Since Mar. 4, 2013, Denayer has been a member of the Finesse News Network, and he has recently expressed an interest in learning more about how, when and where to employ Midwest finesse tactics. And in essence, this Feb. 13 outing was his maiden Midwest finesse expedition. 

The National Weather Service at Olathe, Kansas, recorded the morning’s low temperature at 23 degrees and the afternoon high temperature at 45 degrees. The wind angled out the southwest and west at 8 to 13 mph. The barometric pressure was 29.87 and falling at 9:52 a.m. The sun brightly illuminated the wintry and snow-laden landscape; after enduring scores of dreary days since our first snowfall on Dec. 5, 2013, we relished its warmth and radiance with much gusto and praise. 

The water level looked to be normal. The water was stained and even murky in some locales, exhibiting a clarity of six to 15 inches. We spent our entire outing within the heart of the reservoir’s warm-water plume, which was 57 degrees at the outlet along the east side of the reservoir and 54 to 55 degrees on the west side of the reservoir. When Denayer launched his boat, he had to break up the ice that covered the water at the boat ramp, and we estimated that about 20 percent of the reservoir was covered with ice. For many weeks, the power plant was not generating a lot of electricity, which caused the water temperature to plummet and ice to form, and in fact, the 57 degrees that Denayer and I registered was the warmest temperature that we had found the surface temperature to be at the outlet since Nov. 25, 2013, when it was 59 degrees. 

We fished from 9:55 a.m. to 3:15 p.m. In-Fisherman’s solunar calendar noted that the best fishing occurred from 8:54 a.m. to 10:54 a.m. 

The first area that we fished was on the east side of the reservoir. It is a shallow and massive flat point that separates two coves. It is endowed with two humps, two submerged creek channels, several significant ledges, some stumps, gravel, clay, rocks, and laydowns. It is also graced with some current that is produced by the power plant. Ranks of waves also pummeled the entire point. The surface temperature was 55 degrees. We caught 12 largemouth bass, two white bass, one wiper, once crappie and one channel catfish at this location, and they were extracted from two to three feet of water. They were allured by two baits: Z-Man’s green-pumpkin Finesse ShadZ on a chartreuse 1/32-ounce Gopher jig and Zoom Bait Company’s green-pumpkin Fat Albert grub (slightly more than an inch was trimmed off of its head) on a 3/32-ounce homemade green-pumpkin mushroom-style jig. We fished part of this area again around noon, and we caught two largemouth bass on the Finesse ShadZ and Fat Albert during that spell. The Fat Albert was retrieved with a slow swimming presentation. The Finesse ShadZ was presented with a drag-and-deadstick presentation, at times the drag was enhanced with a shake or two, and occasionally the Finesse ShadZ was strolled behind the boat.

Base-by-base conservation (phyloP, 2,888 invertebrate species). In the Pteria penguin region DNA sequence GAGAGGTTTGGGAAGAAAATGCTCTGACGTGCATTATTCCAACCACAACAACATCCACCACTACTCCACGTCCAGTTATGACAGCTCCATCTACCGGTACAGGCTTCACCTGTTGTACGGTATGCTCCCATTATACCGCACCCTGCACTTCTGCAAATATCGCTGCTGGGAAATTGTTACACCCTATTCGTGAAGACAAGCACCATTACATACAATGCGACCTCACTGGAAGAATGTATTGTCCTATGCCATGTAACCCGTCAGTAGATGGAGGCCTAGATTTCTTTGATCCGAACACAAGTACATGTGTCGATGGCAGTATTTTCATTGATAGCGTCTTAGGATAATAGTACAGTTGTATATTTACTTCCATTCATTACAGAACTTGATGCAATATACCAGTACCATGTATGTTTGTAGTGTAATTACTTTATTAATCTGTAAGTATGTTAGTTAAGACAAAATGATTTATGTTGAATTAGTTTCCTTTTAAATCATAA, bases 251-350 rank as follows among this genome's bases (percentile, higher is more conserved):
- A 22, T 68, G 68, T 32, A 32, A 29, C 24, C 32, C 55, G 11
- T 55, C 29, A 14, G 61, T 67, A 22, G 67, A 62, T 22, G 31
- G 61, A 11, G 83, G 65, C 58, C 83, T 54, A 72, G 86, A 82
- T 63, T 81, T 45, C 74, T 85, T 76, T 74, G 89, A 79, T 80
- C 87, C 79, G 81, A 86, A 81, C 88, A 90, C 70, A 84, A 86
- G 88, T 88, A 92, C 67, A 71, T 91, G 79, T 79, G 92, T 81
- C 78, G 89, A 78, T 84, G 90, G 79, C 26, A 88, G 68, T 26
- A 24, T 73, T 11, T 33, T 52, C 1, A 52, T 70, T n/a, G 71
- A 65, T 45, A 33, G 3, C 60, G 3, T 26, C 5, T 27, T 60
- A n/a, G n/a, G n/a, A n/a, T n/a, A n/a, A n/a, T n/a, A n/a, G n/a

Our second stop was on the west side of the reservoir at the confluence of a mud flat, submerged creek channel and a point at the end of a bluff. The surface temperature was 54 degrees. The mud flat and submerged creek channel failed to yield a fish. At the point of the bluff, we caught four largemouth bass and one crappie, which were allured by the green-pumpkin Fat Albert with a slow swimming retrieve and green-pumpkin Finesse ShadZ with the drag-and-deadstick motif. These fish were abiding in two to four feet of water. During this outing, we probed this point two more times, and we failed to elicit a strike on those two subsequent endeavors.

The third area we fished was along the bluff that lies to the north of the point where we caught the four largemouth bass and one crappie. It is about 200 yards long, and it is endowed with laydowns, man-made brushpiles, rock slides, boulders, ledges, and a submerged creek channel. The boat floated in 10 to 16 feet of water. The surface temperature was 54. We fished about 125 yards of the bluff and caught only one largemouth bass, which was extracted from six feet of water. It was allured by a Z-Man’s green-pumpkin Rain MinnowZ and chartreuse 1/32-ounce Gopher jig that was retrieved with a drag-and-shake retrieve. On the next cast, a hefty freshwater drum engulfed the Rain MinnowZ rig, and after tangling with that freshwater drum, we failed to elicit another strike.

The fourth area that we fished was a large shallow flat on the east side of the reservoir that was buffeted by a significant amount of current coursing across from the power-plant’s warm-water outlet. In addition to the current, ranks of mild-mannered waves traversed the entire flat. The terrain consisted of clay, rocks, gravel, and boulders. The surface temperature was 56 to 57 degrees. We found two groups of largemouth bass and gizzard shad that were moseying around in about two feet of water. From these two concentrations of fish, we caught 51 largemouth bass and three white bass. We caught them by wielding a green-pumpkin Fat Albert grub on a green-pumpkin 3/32-ounce homemade mushroom-style jig, a pearl Finesse ShadZ on a chartreuse 1/32-ounce Gopher jig, a green-pumpkin Finesse ShadZ on a chartreuse 1/32-ounce Gopher jig, and a watermelon-red-flake grub on a 3/32-ounce green-pumpkin homemade mushroom-style jig. Some of the largemouth bass engulfed these baits on the initial fall, but most were allured by employing a slow swimming retrieve as the baits moved with the current.

The fifth locale was a shallow and flat cove on the east side of the reservoir, which had some warm-water current and waves flowing into it. Scores of laydowns cluttered its shallow shoreline. We caught only one largemouth bass in this entire cove, and it was inveigled by the green-pumpkin Finesse ShadZ that was retrieved with a drag-and-deadstick presentation.